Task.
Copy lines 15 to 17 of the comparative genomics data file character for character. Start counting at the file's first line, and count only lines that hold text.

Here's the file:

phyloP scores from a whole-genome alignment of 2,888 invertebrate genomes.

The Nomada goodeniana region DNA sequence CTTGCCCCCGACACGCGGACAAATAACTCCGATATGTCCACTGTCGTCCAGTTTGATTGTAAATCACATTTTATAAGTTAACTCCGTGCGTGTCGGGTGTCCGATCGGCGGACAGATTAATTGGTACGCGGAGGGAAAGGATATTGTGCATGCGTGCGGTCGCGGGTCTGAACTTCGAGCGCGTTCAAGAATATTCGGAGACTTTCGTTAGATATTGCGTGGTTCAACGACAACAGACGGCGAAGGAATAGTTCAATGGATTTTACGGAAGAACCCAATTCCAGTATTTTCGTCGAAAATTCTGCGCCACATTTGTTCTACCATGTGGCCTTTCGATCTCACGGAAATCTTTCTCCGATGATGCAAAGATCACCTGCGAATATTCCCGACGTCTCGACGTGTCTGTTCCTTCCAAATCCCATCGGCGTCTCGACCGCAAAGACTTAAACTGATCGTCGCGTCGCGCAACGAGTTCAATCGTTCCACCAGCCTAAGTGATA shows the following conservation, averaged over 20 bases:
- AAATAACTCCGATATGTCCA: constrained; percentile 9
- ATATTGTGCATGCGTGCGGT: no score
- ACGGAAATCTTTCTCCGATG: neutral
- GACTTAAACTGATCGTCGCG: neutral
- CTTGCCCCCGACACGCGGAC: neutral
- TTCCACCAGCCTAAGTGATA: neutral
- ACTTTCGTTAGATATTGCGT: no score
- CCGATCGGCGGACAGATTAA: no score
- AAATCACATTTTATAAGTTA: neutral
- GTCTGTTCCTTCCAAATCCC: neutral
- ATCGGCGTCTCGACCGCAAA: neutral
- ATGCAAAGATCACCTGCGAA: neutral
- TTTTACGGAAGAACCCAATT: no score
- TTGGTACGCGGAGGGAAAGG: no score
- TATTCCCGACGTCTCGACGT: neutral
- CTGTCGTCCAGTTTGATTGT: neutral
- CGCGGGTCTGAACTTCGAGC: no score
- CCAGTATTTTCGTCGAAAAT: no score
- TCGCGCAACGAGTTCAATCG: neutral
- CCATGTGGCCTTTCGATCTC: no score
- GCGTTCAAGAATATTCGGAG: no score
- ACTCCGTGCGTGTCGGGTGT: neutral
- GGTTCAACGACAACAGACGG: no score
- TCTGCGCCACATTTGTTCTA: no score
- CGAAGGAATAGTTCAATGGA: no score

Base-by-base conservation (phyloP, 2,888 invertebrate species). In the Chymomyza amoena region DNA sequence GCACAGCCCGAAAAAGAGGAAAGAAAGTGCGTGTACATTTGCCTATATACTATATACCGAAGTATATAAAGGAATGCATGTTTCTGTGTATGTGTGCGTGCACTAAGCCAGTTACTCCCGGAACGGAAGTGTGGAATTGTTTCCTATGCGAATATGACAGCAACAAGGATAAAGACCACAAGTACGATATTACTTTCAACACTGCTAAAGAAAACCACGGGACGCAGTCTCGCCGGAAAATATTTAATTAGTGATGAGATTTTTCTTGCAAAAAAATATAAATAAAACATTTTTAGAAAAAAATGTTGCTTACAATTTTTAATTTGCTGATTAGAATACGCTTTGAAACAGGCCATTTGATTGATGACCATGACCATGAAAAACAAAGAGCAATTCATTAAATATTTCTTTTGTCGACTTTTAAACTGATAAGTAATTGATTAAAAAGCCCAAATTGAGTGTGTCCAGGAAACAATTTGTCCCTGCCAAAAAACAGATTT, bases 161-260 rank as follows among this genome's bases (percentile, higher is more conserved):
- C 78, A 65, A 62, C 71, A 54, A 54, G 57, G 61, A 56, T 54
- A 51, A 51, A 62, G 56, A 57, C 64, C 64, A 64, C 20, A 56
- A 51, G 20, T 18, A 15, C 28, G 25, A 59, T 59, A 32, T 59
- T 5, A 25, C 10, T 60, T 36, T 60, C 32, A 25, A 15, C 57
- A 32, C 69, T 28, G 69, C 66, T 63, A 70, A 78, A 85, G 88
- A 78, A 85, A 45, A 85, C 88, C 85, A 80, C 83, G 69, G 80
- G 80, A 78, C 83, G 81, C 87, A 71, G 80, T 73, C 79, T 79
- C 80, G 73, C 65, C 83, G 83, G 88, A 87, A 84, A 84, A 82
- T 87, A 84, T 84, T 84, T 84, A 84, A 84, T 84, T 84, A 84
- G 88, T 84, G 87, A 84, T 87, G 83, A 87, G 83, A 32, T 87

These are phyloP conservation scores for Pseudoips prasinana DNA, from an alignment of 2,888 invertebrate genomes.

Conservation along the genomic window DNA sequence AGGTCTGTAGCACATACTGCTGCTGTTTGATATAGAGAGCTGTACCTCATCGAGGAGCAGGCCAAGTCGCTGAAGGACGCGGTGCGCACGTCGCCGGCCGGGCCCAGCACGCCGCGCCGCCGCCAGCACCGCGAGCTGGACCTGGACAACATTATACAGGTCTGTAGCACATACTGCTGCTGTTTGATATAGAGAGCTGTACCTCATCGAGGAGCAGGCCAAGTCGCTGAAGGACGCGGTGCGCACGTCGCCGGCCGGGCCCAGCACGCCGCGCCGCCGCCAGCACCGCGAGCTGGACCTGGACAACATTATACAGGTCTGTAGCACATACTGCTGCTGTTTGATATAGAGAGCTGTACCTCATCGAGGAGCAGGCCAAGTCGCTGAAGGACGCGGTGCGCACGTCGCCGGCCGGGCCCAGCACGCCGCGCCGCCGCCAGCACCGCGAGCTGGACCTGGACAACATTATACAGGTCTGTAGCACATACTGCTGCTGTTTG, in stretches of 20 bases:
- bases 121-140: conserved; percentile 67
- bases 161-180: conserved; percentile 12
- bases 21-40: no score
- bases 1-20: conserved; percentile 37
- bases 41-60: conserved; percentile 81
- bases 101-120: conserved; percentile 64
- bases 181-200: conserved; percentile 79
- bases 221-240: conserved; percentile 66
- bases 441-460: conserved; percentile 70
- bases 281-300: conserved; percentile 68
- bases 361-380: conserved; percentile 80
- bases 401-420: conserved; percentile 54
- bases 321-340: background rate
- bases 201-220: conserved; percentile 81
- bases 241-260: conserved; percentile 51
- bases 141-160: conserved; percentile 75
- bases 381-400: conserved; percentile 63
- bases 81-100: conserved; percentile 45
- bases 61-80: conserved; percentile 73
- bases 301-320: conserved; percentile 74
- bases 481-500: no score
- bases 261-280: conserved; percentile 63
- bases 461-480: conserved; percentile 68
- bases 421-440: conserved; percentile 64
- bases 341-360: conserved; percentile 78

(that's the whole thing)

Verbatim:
- TTTTACGGAAGAACCCAATT: no score
- TTGGTACGCGGAGGGAAAGG: no score
- TATTCCCGACGTCTCGACGT: neutral